2m 28s
    9. Sharpening the details
      7m 45s
    10. Making an average photo great
      5m 3s
  7. 51m 2s
    1. Using the Graduated Filter tool
      6m 57s
    2. Making local adjustments with the Adjustments Brush
      10m 19s
    3. Retouching blemishes with the Spot Removal tool
      3m 41s
    4. Exploring a quick portrait retouching technique using Clarity
      4m 31s
    5. Converting to black and white
      2m 36s
    6. Editing images directly with the Targeted Adjustment tool
      3m 21s
    7. Creating selective color effects with the Adjustment Brush
      6m 5s
    8. Using sepia and split-tone effects
      3m 33s
    9. Adding digital film grain texture effects
      2m 20s
    10. Adding vignettes and border effects
      3m 59s
    11. Saving variations within a single file with the Snapshot command
      3m 40s
  8. 15m 13s
    1. Copying and pasting settings across files
      2m 4s
    2. Processing multiple files in Camera Raw
      3m 22s
    3. Saving and using the library of Camera Raw presets
      6m 48s
    4. Using Image Processor to batch process files
      2m 59s
  9. 30m 24s
    1. Opening files from Bridge
      2m 7s
    2. Opening files from Mini Bridge
      2m 51s
    3. Customizing the Mini Bridge panel
      3m 59s
    4. Using the Application frame
      3m 34s
    5. Managing panels
      5m 14s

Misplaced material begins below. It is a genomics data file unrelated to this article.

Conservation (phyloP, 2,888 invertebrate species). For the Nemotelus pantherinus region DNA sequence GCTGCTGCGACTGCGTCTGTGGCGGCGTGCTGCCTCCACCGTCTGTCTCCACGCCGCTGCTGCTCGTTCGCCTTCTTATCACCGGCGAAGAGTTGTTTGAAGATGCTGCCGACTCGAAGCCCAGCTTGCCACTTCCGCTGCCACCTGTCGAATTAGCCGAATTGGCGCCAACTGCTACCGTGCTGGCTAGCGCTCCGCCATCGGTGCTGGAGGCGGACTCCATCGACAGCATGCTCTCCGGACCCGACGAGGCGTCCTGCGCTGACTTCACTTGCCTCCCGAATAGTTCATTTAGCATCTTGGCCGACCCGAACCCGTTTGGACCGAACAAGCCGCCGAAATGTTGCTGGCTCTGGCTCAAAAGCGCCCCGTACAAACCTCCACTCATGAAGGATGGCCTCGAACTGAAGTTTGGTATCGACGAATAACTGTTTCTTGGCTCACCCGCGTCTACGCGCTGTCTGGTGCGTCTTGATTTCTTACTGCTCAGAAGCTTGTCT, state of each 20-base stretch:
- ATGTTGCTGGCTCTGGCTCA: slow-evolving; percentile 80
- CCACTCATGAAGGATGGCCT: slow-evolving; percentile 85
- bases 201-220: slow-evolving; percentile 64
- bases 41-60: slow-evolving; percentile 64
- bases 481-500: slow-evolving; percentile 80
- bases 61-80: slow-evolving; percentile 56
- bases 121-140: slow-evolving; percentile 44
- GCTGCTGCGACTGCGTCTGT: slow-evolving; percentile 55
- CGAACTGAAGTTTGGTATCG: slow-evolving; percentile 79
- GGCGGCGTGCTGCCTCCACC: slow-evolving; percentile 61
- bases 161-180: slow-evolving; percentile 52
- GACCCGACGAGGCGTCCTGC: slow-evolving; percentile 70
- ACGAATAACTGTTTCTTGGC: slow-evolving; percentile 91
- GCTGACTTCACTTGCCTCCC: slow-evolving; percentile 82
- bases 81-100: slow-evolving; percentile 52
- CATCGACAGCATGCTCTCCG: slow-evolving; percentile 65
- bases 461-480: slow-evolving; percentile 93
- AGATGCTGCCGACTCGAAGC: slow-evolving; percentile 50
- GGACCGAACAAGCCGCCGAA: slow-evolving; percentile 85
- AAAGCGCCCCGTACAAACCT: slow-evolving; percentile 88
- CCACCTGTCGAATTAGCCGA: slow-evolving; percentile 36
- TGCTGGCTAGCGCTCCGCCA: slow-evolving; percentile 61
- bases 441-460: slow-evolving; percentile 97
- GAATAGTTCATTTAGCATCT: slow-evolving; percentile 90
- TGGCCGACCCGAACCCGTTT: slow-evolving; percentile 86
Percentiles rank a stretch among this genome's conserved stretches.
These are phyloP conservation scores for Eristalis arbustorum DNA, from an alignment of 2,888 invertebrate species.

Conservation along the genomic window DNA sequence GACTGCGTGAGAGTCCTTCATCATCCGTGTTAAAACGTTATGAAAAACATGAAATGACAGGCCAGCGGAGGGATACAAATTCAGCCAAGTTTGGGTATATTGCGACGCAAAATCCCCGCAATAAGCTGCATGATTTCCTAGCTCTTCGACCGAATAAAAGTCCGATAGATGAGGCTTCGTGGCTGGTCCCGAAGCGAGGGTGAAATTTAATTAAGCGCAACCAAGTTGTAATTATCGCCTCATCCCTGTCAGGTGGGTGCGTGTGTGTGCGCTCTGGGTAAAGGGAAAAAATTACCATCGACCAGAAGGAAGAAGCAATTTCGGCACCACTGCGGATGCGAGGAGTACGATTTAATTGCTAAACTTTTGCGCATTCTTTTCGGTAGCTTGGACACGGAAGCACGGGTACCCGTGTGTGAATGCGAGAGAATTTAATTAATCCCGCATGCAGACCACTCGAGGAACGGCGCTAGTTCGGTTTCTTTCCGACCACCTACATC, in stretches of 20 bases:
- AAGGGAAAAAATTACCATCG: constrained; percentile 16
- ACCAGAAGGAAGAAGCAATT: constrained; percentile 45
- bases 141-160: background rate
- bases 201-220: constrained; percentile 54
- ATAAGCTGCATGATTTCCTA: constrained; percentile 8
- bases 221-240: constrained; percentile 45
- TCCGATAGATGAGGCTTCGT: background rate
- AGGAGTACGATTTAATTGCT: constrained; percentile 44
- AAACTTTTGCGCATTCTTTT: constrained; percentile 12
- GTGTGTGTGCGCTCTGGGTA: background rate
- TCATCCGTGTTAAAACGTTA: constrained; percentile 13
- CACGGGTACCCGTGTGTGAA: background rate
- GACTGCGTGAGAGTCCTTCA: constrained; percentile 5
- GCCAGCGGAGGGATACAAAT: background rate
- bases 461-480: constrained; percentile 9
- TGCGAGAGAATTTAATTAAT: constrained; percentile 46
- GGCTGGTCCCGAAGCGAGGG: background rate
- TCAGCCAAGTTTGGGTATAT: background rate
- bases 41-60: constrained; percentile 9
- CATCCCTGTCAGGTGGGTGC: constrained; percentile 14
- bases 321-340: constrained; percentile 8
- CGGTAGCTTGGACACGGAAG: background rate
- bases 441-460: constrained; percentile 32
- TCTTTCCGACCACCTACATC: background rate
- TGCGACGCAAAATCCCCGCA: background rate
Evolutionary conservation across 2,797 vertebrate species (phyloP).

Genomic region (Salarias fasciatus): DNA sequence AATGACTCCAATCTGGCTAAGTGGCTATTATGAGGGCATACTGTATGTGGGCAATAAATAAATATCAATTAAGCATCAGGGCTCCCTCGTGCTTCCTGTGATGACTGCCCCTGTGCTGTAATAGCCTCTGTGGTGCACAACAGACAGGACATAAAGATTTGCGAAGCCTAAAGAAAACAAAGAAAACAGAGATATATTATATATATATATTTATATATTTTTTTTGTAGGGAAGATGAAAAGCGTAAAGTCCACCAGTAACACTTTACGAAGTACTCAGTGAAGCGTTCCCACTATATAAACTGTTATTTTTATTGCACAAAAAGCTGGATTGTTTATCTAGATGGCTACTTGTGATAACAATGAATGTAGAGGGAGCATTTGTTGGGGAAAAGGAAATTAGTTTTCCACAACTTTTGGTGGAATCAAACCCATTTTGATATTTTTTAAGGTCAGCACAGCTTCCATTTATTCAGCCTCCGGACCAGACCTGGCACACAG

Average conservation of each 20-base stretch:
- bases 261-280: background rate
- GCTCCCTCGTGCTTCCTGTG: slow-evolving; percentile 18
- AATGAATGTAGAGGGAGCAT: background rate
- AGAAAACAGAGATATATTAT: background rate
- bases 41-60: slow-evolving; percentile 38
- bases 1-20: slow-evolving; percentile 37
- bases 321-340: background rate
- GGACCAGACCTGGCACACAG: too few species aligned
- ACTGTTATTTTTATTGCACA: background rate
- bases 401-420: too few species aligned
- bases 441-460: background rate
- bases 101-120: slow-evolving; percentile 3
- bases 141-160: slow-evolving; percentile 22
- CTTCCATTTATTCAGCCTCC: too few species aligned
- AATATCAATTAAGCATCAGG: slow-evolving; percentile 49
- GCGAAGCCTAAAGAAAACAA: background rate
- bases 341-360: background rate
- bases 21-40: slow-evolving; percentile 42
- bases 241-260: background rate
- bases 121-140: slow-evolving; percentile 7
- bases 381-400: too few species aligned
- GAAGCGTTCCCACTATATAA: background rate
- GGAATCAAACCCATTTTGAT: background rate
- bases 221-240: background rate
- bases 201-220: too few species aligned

6. Switching and saving workspaces
      4m 39s
    7. Switching tools using the keyboard
      2m 47s
    8. Customizing the keyboard shortcuts
      5m 13s
  10. 10m 25s
    1. Working with tabbed documents
      1m 34s
    2. Arranging documents
      1m 52s
    3. Stopping Photoshop from tabbing documents
      1m 32s
    4. Panning and zooming
      3m 14s
    5. Cycling through different screen modes
      2m 13s
  11. 15m 44s
    1. Understanding file formats
      4m 36s
    2. Choosing the resolution you need
      4m 39s
    3. Understanding Resize vs. Resample
      4m 11s
    4. Working with print sizes and resolution
      2m 18s
  12. 32m 53s
    1. Using Undo and the History panel
      3m 7s
    2. Using crop options
      3m 54s
    3. Understanding Hide vs. Delete for the Crop tool
      1m 46s
    4. Bringing back hidden pixels with Reveal All
      40s
    5. Making the canvas bigger with the Crop tool
      3m 31s
    6. Making the canvas bigger using the Relative option in the Canvas Size command
      2m 18s
    7. Using the Perspective Crop tool
      1m 27s
    8. Straightening a crooked image
      2m 29s
    9. Scaling, skewing, and rotating with Free Transform
      5m 46s
    10. Making nondestructive transformations with Smart Objects